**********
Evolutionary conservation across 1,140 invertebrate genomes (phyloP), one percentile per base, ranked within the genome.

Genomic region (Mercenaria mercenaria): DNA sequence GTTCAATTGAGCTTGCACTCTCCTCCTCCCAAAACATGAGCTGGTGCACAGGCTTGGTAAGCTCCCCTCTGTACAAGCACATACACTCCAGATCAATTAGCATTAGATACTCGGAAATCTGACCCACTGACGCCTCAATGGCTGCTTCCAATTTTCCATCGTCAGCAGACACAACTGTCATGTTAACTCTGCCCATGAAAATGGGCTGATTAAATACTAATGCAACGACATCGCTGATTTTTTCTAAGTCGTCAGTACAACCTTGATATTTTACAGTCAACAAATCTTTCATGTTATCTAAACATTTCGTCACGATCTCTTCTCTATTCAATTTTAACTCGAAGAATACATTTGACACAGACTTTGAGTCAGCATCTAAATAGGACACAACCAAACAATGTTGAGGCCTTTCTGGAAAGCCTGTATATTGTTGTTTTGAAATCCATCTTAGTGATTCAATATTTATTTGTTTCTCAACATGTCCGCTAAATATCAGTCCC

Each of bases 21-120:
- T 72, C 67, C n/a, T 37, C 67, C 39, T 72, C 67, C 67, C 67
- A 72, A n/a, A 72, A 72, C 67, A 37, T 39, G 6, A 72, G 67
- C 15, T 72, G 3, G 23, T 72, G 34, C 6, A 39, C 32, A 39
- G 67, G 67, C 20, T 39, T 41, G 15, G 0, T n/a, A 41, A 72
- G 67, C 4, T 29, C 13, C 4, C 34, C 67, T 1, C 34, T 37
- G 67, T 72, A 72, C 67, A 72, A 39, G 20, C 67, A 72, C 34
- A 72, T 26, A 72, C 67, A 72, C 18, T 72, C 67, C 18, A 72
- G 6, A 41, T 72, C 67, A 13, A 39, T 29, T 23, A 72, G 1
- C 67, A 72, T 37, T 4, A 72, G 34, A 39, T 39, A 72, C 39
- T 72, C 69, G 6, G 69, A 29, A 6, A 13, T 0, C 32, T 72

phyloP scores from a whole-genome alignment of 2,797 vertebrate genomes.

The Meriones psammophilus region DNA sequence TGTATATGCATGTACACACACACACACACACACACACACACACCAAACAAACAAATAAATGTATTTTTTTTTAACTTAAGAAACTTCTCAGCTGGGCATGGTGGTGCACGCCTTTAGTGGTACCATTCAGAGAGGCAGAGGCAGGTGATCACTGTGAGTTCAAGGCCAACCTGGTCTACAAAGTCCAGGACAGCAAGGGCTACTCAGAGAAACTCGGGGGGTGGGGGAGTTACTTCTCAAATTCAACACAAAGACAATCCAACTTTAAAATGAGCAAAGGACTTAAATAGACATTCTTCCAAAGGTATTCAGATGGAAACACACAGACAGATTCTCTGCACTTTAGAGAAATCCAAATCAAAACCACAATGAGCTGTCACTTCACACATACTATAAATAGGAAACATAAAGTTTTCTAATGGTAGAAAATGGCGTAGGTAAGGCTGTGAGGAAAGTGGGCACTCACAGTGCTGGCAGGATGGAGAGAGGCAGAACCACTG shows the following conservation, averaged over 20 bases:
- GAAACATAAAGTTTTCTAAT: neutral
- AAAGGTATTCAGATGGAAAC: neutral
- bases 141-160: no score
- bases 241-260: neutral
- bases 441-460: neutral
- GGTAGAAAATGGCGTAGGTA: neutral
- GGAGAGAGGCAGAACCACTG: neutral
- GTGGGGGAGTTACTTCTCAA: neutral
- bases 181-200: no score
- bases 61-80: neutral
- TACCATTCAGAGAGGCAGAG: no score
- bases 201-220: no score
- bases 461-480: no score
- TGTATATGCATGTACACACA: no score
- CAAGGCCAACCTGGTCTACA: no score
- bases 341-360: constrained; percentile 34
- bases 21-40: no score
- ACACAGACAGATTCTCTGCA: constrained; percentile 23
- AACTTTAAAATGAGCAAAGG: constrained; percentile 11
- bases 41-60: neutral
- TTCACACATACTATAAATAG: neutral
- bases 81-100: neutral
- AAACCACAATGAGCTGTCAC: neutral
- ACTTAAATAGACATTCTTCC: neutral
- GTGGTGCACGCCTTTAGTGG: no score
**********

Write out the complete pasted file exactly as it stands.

Evolutionary conservation across 1,140 invertebrate genomes (phyloP), one percentile per base, ranked within the genome.

Genomic region (Mercenaria mercenaria): DNA sequence GTTCAATTGAGCTTGCACTCTCCTCCTCCCAAAACATGAGCTGGTGCACAGGCTTGGTAAGCTCCCCTCTGTACAAGCACATACACTCCAGATCAATTAGCATTAGATACTCGGAAATCTGACCCACTGACGCCTCAATGGCTGCTTCCAATTTTCCATCGTCAGCAGACACAACTGTCATGTTAACTCTGCCCATGAAAATGGGCTGATTAAATACTAATGCAACGACATCGCTGATTTTTTCTAAGTCGTCAGTACAACCTTGATATTTTACAGTCAACAAATCTTTCATGTTATCTAAACATTTCGTCACGATCTCTTCTCTATTCAATTTTAACTCGAAGAATACATTTGACACAGACTTTGAGTCAGCATCTAAATAGGACACAACCAAACAATGTTGAGGCCTTTCTGGAAAGCCTGTATATTGTTGTTTTGAAATCCATCTTAGTGATTCAATATTTATTTGTTTCTCAACATGTCCGCTAAATATCAGTCCC

Each of bases 21-120:
- T 72, C 67, C n/a, T 37, C 67, C 39, T 72, C 67, C 67, C 67
- A 72, A n/a, A 72, A 72, C 67, A 37, T 39, G 6, A 72, G 67
- C 15, T 72, G 3, G 23, T 72, G 34, C 6, A 39, C 32, A 39
- G 67, G 67, C 20, T 39, T 41, G 15, G 0, T n/a, A 41, A 72
- G 67, C 4, T 29, C 13, C 4, C 34, C 67, T 1, C 34, T 37
- G 67, T 72, A 72, C 67, A 72, A 39, G 20, C 67, A 72, C 34
- A 72, T 26, A 72, C 67, A 72, C 18, T 72, C 67, C 18, A 72
- G 6, A 41, T 72, C 67, A 13, A 39, T 29, T 23, A 72, G 1
- C 67, A 72, T 37, T 4, A 72, G 34, A 39, T 39, A 72, C 39
- T 72, C 69, G 6, G 69, A 29, A 6, A 13, T 0, C 32, T 72

phyloP scores from a whole-genome alignment of 2,797 vertebrate genomes.

The Meriones psammophilus region DNA sequence TGTATATGCATGTACACACACACACACACACACACACACACACCAAACAAACAAATAAATGTATTTTTTTTTAACTTAAGAAACTTCTCAGCTGGGCATGGTGGTGCACGCCTTTAGTGGTACCATTCAGAGAGGCAGAGGCAGGTGATCACTGTGAGTTCAAGGCCAACCTGGTCTACAAAGTCCAGGACAGCAAGGGCTACTCAGAGAAACTCGGGGGGTGGGGGAGTTACTTCTCAAATTCAACACAAAGACAATCCAACTTTAAAATGAGCAAAGGACTTAAATAGACATTCTTCCAAAGGTATTCAGATGGAAACACACAGACAGATTCTCTGCACTTTAGAGAAATCCAAATCAAAACCACAATGAGCTGTCACTTCACACATACTATAAATAGGAAACATAAAGTTTTCTAATGGTAGAAAATGGCGTAGGTAAGGCTGTGAGGAAAGTGGGCACTCACAGTGCTGGCAGGATGGAGAGAGGCAGAACCACTG shows the following conservation, averaged over 20 bases:
- GAAACATAAAGTTTTCTAAT: neutral
- AAAGGTATTCAGATGGAAAC: neutral
- bases 141-160: no score
- bases 241-260: neutral
- bases 441-460: neutral
- GGTAGAAAATGGCGTAGGTA: neutral
- GGAGAGAGGCAGAACCACTG: neutral
- GTGGGGGAGTTACTTCTCAA: neutral
- bases 181-200: no score
- bases 61-80: neutral
- TACCATTCAGAGAGGCAGAG: no score
- bases 201-220: no score
- bases 461-480: no score
- TGTATATGCATGTACACACA: no score
- CAAGGCCAACCTGGTCTACA: no score
- bases 341-360: constrained; percentile 34
- bases 21-40: no score
- ACACAGACAGATTCTCTGCA: constrained; percentile 23
- AACTTTAAAATGAGCAAAGG: constrained; percentile 11
- bases 41-60: neutral
- TTCACACATACTATAAATAG: neutral
- bases 81-100: neutral
- AAACCACAATGAGCTGTCAC: neutral
- ACTTAAATAGACATTCTTCC: neutral
- GTGGTGCACGCCTTTAGTGG: no score